As told to Michelle Lyn King, 2440 words.
Tags: Writing, Process, Inspiration, Collaboration.
On finding and nurturing your creative voiceWriter Sasha Fletcher on how to develop voice, the value of a writing community, working intuitively, and getting people to pay attention.
You’ve mentioned to me before that craft is one of your favorite things to talk about. So, I’m curious: what elements of craft are you thinking about the most when you’re writing? And is it different when you’re writing fiction versus when you’re writing poetry?
There is no difference in anything that I write in terms of process. Everything is written intuitively with very little plan. When starting a book, either a book of poems or a novel, what I end up doing is just writing as much as I can, until things start to feel alive and eventually the pieces slowly begin to seem as though they’re in some kind of dialogue with each other. It only really functions intuitively. It never comes out [if I plan it]. I remember when they taught us how to write stories in elementary school or middle school or whatever. They had us write out the summary of what was going to happen in the story and then we would write the story. But I could never [write] once I knew what was going to happen because once I knew what was going to happen, that’s the story. Once I realized that the point [of writing] is to find out what happens, it became much easier to write.
What do you begin with when writing? What’s your starting point?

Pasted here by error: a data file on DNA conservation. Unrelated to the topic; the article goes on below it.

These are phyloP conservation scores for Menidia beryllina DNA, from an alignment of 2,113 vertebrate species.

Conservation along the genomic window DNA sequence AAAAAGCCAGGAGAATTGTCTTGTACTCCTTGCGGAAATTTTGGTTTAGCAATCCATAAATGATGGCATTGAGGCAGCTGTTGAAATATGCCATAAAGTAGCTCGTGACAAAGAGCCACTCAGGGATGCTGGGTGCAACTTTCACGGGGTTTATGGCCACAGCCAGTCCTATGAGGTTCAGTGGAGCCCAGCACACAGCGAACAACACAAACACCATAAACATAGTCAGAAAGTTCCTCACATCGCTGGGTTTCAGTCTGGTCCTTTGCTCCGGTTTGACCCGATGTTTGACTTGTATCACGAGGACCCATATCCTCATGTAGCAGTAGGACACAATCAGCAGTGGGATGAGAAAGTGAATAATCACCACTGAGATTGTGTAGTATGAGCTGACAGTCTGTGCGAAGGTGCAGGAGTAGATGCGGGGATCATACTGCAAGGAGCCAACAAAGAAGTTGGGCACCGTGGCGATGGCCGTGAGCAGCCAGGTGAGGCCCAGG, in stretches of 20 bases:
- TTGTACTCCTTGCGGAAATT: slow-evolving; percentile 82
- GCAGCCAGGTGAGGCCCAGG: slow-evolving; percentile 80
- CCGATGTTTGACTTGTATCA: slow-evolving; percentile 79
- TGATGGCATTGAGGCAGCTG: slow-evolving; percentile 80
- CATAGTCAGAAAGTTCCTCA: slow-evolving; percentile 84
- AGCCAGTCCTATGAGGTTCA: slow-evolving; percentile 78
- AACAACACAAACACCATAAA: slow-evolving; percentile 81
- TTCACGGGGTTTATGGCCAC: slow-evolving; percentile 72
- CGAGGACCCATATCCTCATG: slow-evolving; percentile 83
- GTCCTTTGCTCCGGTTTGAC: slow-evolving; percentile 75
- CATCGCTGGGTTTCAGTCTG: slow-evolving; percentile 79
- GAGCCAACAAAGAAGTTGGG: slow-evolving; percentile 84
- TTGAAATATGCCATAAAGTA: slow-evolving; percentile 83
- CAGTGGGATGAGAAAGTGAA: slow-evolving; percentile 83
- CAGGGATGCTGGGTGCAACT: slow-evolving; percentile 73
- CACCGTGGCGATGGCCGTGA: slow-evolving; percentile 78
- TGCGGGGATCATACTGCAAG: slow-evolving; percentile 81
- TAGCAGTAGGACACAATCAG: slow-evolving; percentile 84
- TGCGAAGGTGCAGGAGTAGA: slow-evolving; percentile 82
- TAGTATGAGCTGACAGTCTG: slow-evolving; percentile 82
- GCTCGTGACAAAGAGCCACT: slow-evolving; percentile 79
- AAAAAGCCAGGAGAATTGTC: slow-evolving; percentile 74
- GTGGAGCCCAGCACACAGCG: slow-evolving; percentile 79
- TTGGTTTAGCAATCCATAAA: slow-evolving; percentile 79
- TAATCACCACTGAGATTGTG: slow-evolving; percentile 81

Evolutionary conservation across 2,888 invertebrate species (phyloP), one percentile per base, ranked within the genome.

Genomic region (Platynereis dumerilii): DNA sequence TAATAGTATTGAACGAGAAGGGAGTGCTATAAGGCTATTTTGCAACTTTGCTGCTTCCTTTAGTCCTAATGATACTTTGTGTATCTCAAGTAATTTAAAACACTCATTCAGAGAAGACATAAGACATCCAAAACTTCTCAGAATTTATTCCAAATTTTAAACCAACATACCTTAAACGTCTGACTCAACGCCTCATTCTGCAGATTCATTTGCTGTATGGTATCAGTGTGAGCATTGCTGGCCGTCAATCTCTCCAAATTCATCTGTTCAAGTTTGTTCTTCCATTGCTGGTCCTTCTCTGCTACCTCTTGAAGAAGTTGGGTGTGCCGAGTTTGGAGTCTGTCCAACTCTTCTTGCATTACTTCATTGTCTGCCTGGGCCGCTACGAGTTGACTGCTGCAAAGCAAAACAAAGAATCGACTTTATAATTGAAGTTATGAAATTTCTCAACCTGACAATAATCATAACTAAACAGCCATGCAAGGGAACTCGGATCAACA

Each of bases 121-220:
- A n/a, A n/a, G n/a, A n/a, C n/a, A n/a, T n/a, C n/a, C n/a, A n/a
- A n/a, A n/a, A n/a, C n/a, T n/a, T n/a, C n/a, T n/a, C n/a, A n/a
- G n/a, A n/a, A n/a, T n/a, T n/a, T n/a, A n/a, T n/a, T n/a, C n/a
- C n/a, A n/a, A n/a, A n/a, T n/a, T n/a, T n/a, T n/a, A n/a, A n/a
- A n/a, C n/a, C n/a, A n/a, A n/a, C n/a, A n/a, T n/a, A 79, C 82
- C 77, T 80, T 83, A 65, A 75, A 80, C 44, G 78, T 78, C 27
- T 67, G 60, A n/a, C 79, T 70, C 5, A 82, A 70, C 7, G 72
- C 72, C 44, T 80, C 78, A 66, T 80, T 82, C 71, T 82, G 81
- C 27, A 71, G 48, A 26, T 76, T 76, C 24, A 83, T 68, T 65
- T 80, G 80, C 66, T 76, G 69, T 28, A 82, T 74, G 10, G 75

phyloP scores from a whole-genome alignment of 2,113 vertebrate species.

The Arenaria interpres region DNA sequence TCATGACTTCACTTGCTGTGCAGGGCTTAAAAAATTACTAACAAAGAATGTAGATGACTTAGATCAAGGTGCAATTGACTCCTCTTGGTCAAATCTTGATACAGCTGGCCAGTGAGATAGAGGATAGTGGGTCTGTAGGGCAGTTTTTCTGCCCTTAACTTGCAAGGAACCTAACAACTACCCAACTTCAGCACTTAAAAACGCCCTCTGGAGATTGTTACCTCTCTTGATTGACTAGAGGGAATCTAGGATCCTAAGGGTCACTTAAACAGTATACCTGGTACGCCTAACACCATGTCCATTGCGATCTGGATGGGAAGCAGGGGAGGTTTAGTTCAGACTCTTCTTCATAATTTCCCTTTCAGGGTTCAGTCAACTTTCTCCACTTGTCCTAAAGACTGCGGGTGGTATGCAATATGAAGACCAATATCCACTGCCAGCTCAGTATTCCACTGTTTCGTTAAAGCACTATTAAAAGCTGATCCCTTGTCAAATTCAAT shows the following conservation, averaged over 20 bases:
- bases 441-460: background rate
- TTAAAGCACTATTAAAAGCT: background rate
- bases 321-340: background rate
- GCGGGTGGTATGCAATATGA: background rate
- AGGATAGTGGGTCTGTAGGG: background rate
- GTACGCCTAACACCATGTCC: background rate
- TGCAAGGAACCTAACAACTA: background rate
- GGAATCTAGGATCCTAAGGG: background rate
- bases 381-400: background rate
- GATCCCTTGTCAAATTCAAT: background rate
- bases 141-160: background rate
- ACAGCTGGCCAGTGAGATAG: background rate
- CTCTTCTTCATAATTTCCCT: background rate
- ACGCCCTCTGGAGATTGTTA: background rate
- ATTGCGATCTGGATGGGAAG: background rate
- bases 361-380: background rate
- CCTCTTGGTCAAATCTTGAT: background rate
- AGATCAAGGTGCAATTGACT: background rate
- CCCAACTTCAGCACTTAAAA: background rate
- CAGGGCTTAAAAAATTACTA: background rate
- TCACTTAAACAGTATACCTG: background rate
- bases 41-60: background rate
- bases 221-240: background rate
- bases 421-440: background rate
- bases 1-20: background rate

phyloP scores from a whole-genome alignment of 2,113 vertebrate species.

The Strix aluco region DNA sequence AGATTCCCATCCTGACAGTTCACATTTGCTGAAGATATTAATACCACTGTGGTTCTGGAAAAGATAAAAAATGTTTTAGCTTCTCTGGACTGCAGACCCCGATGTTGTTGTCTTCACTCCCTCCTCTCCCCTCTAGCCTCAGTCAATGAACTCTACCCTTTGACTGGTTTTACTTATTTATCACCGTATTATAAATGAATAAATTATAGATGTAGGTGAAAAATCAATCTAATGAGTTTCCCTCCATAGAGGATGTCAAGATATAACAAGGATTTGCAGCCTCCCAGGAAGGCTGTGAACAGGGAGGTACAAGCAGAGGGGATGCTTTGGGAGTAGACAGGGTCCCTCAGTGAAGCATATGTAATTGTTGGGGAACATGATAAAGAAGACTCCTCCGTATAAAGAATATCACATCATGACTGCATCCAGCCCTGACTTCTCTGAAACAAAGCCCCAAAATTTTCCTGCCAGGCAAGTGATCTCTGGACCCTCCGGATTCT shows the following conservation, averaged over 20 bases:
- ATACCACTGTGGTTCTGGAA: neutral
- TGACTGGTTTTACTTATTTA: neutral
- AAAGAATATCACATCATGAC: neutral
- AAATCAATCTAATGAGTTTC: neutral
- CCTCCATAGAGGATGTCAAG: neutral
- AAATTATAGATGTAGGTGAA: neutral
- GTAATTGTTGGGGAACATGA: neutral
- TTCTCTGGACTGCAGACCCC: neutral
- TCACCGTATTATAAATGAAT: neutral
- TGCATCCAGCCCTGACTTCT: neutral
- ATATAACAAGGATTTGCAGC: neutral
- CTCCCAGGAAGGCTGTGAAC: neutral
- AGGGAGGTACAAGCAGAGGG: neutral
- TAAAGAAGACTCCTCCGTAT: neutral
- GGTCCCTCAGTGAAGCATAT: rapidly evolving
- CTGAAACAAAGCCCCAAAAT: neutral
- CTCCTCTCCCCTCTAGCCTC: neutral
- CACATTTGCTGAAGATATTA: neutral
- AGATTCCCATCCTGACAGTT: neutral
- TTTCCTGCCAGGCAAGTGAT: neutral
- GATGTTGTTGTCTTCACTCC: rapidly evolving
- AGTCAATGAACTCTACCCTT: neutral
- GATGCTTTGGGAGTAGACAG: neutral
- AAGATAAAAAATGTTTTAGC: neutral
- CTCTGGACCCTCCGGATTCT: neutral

Voice, entirely. Without voice, I can’t write. Once I know who’s speaking and why they’re speaking, I can figure out more about the world. And then once I know the world, I can write the book. So it’s voice, and then world, and then story.
How did the voice for [Be Here to Love Me at the End of the World, your novel] develop?
This novel came out of a few stories that I’d written in, like, 2008. Then in 2015 I was looking at them and I hadn’t written fiction in years. I used to write fiction and poetry at the same time, then grad school was really not okay with that, so I would [write fiction] kind of in secret. Then I just sort of stopped writing fiction for a while. I eventually started writing fiction again, and I was writing fiction and poetry again at the same time. I’d finished my last book, the book of poems It Is Going to be a Good Year, and I’d been through like a few weird breakups. I wanted to take the stories I’d written and try to see if I could turn them into something bigger.